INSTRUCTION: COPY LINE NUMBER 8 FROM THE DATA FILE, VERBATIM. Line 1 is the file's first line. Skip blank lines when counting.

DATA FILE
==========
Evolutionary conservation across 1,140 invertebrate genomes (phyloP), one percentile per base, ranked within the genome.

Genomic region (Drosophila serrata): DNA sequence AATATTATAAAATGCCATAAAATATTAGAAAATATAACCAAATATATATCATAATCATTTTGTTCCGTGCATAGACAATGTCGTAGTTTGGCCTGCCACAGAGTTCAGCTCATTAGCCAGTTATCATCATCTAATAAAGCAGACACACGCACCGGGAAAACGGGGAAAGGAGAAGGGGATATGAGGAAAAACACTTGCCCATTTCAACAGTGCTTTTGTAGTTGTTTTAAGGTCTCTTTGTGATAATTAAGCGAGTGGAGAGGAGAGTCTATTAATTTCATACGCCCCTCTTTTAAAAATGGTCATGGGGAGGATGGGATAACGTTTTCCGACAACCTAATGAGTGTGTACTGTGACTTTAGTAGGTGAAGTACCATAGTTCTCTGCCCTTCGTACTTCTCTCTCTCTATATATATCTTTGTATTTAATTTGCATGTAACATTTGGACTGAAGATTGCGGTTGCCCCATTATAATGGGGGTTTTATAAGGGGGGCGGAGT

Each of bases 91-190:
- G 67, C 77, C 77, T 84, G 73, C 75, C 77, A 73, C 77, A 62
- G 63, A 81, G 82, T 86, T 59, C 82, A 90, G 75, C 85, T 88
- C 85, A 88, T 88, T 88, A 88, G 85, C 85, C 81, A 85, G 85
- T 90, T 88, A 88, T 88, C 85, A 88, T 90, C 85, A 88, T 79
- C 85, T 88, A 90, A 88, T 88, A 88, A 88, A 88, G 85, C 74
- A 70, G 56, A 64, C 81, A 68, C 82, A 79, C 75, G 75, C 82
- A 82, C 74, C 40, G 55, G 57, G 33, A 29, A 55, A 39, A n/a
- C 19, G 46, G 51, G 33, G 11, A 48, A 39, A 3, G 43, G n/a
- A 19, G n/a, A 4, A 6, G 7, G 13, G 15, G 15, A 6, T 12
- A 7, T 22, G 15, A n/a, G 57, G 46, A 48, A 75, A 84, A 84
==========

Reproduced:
- C 85, T 88, A 90, A 88, T 88, A 88, A 88, A 88, G 85, C 74